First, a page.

BSMT student Seth Holland showing a class project to other students in the School of Music

Music Tech is Different Here

Music Tech is Different Here

Music technology students at Georgia Tech say this program does what they didn't think was possible.

Students who are passionate musicians that are also interested in engineering, robotics, computing, and science, can feel like they have to choose one interest over the other in their academic life. Our students were excited to find a major that engages their artistic and technical sides in equal measure. 

These are some of their experiences.

Raghav playing a white violin in a performance on stage.

Raghavasimhan Sankaranarayanan

Master of Science in Music Technology

I've been a violinist for 20 years, but I also was interested in building robots. I knew a lot about music, and I knew a lot about engineering. But I didn't know how to put those two things together and research how to do the things in music technology I really wanted to do. This program showed me how to do that.

If you want to go into research, whether it's university research, industry, or business, this is definitely the place to come to. The master's program here is the only one I've found that includes a research class every semester. And not just research by yourself. That means you actually do research - as a class - every semester.

A headshot of Chad Bullard, while he stares to the right.

Chad Bullard

Bachelor of Science in Music Technology

When I first came here, I thought I was going to go into audio production as my career. I figured my degree would just supplement my experience as an audio engineer. But as soon as I got into the Intro to Audio Tech I class, we started learning how to make sound filters from scratch in MATLAB.

In order to get us to understand the importance of how the filtering system works, our professor did a lecture on how the human ear works. That was by far the single most attention I've ever paid to a lecture before. Everything just sort of fell into place from there.

"There's a lot of cultural exchange here. We jam during the weekends and during free time with our classmates, and it's always a really fun time. We appreciate our cultural differences, and learn from each other."

 

- Raghavasimhan Sankaranarayanan

Ally Stout posing in a dress before the 2020 Grammy Awards

Ally Stout

Bachelor of Science in Music Technology

I came in with just about zero technical skills. I was just a musician. I had a lot of background in music theory, history, and performance, but nothing with literally anything else. I look back and see how far all of my colleagues and I have progressed, and it's really cool.

I never would have imagined I could do anything like my project studio three years ago. I didn't know what Max/MSP was, I didn't know how to program, I didn't know how to do any of this. It's really interesting to see how far we've all come.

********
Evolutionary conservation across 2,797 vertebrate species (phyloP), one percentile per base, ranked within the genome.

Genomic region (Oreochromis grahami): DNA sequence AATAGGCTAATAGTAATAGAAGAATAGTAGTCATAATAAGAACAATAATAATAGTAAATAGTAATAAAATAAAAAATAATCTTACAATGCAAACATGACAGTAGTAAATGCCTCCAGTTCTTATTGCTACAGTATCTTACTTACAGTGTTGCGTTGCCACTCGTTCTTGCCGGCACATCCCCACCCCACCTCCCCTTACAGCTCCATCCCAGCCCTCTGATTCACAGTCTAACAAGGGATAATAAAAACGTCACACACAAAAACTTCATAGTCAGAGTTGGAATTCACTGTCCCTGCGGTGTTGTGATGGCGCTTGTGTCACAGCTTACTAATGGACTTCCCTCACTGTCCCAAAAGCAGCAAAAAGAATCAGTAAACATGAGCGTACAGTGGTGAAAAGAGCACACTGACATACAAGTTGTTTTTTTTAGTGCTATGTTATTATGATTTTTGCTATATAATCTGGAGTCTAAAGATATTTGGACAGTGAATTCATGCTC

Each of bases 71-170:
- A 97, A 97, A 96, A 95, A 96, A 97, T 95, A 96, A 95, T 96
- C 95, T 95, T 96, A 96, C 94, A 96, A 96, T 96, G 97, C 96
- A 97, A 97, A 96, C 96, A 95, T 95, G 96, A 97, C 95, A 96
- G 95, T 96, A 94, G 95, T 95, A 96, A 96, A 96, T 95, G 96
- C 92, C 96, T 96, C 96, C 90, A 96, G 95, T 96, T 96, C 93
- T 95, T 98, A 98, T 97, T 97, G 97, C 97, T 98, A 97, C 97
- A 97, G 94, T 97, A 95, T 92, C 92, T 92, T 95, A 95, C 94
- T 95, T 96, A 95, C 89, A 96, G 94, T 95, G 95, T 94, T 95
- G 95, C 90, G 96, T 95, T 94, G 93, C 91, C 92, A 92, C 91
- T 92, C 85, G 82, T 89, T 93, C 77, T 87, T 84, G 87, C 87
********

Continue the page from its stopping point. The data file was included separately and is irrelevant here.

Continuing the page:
Lauren McCall sitting next to a bench holding a book of sheet music.

Lauren McCall

Master of Science in Music Technology

Coming here really opened my horizons. With technology being such a large part of our world, I decided that studying music technology would use my skills to the best of my ability. The classes I've taken have really helped me to understand so many different things that I can do.

I've gotten the chance to develop different interactive systems. I'm exploring expressivity in the instruments, and different ways for musicians to play instruments, the different pieces of music that I can write, and about how ensembles can work together with acoustic and electronic instruments added.

 

 

-Ally Stout

Seth Holland demonstrating a research project for a professor and other students in a classroom

Seth Holland

Bachelor of Science in Music Technology

Music technology is using computer science, programming, and other technological methods to study the characteristics of music. Then it takes that information to create new compositions, analyze music in a way that's never been done before, or create new hardware or software interfaces that use music or musical signals. 

I've learned a lot about how we've been able to harness music in technology, and how that gives us capabilities to analyze and express music in ways we weren't able to do 40 or 50 years ago. It's definitely taught me how complex music is, but also how beautiful and rewarding it can be when you tackle the physics of it, and create something new.

Takahiko in front of a classroom teaching other music technology students.

Takahiko Tsuchiya

Ph.D. in Music Technology

This major offers a lot of opportunities and is a very rich experience. I've been lucky to be part of many collaborations with other schools here at Georgia Tech. I've done projects with the School of Biology, the School of Psychology, and computer scientists from the Georgia Tech Research Institute.

They were all interested in the use of music with research projects they were working on. It's a good example of the variety of fields that music technology can interact with. It can be vague and difficult to define as a field of study, but only because it intersects across so many fields.

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